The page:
MEDICAL SPOTLIGHT: Life-Saving Stroke Care? Health First Has an App for That.
By Space Coast Daily // June 16, 2022
Last year, Health First onboarded Viz LVO from the company Viz.ai
For Shalayma Cruz, a young mother, everything was on the line when she was rushed to Holmes Regional Medical Center for stroke care. She was fortunate. Her operation and recovery were hastened by new technology that spotted her blockage and alerted specialists.
BREVARD COUNTY, FLORIDA – Today, Shalayma Cruz of Melbourne is back at work, back to being “Mom” to a high-speed 3-year-old – her speech, facial expressions and movement almost fully recovered following a large-vessel occlusion (LVO) in her brain.
It’s hard to believe, doctors say. Shalayma can hardly believe she had a massive stroke at her age.
Her case is about the importance of family history in predicting a stroke, but her recovery is about Health First’s continual investment in lifesaving technology. In this case, artificial intelligence.
Last year, Health First onboarded Viz LVO from the company Viz.ai – artificial intelligence-based software over smartphone that’s integrated into the health system’s computed tomography (CT) brain perfusion studies. Viz LVO determines which studies indicate stroke, then alerts the stroke team at Holmes Regional Medical Center.
“When a blocked artery occurs, the brain is not getting any blood flow. It dies essentially immediately,” says Health First’s Interventional Neuroradiologist Dr. Fawad Shaheen.
“Using Viz.ai has shaved critical minutes off our treatment times, and that’s not all,” says Nancy Mettner, Neuroscience Hospitalist Operations Director, Holmes Regional.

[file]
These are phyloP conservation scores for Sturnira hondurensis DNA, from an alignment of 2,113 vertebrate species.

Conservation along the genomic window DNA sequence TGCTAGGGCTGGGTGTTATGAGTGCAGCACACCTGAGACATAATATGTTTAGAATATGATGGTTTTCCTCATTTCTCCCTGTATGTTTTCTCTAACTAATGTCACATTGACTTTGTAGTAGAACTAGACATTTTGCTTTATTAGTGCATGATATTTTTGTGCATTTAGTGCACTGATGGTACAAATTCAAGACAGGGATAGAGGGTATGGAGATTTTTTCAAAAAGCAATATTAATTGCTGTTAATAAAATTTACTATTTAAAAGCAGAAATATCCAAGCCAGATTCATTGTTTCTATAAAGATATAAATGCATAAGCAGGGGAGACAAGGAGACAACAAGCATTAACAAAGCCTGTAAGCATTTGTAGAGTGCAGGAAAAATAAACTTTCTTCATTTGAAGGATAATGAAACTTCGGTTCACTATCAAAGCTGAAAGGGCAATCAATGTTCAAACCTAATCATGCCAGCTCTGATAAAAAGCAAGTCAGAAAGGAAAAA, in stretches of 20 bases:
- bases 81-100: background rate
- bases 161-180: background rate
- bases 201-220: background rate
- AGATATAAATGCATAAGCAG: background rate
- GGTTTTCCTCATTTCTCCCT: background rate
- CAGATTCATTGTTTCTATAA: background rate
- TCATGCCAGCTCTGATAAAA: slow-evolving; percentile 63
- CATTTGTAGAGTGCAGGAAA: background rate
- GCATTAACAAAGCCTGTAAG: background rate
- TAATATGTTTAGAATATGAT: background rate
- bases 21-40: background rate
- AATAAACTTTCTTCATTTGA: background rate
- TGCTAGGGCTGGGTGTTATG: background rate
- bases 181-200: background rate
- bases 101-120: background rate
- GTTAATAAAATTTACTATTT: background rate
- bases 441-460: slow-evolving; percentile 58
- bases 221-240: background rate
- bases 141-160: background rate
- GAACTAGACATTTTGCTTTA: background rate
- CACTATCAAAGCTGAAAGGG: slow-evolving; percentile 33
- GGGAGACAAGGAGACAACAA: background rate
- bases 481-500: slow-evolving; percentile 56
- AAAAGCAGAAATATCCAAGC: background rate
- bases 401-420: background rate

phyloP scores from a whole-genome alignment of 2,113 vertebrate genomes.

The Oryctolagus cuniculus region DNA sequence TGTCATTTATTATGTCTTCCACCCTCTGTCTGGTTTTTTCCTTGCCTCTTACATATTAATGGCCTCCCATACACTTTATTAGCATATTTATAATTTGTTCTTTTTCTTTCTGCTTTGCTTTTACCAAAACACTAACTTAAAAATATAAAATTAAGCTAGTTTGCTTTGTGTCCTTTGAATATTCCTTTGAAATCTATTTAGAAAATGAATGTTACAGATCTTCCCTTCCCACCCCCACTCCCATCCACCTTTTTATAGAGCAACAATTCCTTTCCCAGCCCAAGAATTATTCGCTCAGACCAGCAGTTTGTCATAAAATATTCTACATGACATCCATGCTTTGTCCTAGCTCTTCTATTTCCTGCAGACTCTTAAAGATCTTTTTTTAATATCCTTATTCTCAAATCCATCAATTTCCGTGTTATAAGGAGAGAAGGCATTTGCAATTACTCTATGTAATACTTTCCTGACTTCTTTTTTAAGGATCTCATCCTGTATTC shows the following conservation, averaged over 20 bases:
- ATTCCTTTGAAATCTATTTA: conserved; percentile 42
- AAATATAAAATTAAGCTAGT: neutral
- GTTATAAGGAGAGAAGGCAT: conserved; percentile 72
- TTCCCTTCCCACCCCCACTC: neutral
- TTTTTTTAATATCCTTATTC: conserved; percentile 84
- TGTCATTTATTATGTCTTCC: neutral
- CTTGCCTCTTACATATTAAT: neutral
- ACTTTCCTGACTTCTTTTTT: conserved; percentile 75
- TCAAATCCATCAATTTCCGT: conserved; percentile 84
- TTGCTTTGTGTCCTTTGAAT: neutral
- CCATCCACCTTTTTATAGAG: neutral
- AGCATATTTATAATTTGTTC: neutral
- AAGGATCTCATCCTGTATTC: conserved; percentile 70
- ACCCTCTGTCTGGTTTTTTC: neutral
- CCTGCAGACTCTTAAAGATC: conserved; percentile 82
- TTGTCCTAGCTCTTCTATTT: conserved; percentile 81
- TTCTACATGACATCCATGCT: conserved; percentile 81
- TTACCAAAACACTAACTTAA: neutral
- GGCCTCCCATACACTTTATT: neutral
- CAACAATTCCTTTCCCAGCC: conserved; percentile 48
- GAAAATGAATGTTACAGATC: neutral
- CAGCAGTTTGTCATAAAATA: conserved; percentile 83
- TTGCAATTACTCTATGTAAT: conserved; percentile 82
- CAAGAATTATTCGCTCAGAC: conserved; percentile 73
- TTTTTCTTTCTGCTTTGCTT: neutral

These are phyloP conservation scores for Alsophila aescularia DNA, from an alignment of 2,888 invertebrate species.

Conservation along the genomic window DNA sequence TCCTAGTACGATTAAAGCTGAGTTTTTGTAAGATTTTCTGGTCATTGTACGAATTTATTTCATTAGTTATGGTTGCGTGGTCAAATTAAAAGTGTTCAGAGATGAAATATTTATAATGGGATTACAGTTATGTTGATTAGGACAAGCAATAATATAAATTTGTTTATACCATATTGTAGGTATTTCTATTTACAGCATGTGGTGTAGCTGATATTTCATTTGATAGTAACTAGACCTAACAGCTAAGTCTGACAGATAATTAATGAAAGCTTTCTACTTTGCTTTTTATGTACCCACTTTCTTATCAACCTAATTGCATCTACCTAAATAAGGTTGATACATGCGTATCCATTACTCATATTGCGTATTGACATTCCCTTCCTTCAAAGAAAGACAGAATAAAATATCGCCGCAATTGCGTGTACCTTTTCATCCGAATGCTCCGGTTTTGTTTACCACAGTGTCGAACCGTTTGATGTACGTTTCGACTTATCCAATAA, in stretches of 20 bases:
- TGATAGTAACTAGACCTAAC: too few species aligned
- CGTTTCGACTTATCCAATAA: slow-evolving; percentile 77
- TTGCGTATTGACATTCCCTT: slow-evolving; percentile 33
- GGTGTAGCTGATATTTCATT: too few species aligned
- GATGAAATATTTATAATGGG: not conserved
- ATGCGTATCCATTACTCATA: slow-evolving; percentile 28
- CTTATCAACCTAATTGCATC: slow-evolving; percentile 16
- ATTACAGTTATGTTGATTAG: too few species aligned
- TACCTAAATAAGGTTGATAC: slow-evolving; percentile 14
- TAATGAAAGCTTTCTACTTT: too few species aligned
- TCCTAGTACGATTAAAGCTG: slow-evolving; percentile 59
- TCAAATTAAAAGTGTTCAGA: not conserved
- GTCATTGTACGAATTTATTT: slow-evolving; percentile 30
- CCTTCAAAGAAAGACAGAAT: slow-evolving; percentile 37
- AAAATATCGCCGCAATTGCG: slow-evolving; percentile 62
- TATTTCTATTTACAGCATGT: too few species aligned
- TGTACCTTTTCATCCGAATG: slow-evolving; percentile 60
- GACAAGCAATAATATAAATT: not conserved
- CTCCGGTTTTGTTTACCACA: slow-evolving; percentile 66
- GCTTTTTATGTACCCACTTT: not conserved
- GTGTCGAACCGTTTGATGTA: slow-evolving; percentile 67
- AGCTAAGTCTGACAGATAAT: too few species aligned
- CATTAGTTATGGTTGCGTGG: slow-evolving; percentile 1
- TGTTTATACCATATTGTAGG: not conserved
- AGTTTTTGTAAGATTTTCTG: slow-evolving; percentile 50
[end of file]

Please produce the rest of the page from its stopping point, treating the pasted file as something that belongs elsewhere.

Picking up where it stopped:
“After Viz.ai, we’re seeing patient’s hospital length-of-stay shortened by days, and their performance on speech and motor skills tests in recovery are twice as good.”
An Unexpected Trip to Holmes
The morning of Dec. 15, Shalayma was in a rush and skipped breakfast. By 7:30 a.m., she was pulling “car duty” for her school when she “felt a dizziness.” She grabbed a wall to steady herself, but fell.
“I’m a very healthy person. I work out, eat healthy – I’m 35. I never thought it would happen to me.”
A coworker acted fast, and the school called 9-1-1. She’s grateful to them, and for being routed to Holmes Regional, “which is known for surgeries for people who have blood clots.” In fact, Brevard County EMS train on strokes, and in the event of large-vessel occlusions, will bypass the Primary Stroke Centers in favor of the Thrombectomy Stroke Center at Holmes Regional.
The CT brain perfusion study she had was picked up by Viz LVO, which alerted the stroke team at the hospital.
Top 10 Thrombectomy Center
Less than a decade ago, the treatment of stroke – specifically large-vessel occlusions – experienced a breakthrough. Instrumentation and technology evolved that allowed surgeons to send tiny tubes inserted at the neck, legs or arms up an artery to the blood clot and physically remove it, immediately restoring blood flow.
Previously – and in most cases still – such strokes were addressed by a drug, alteplase.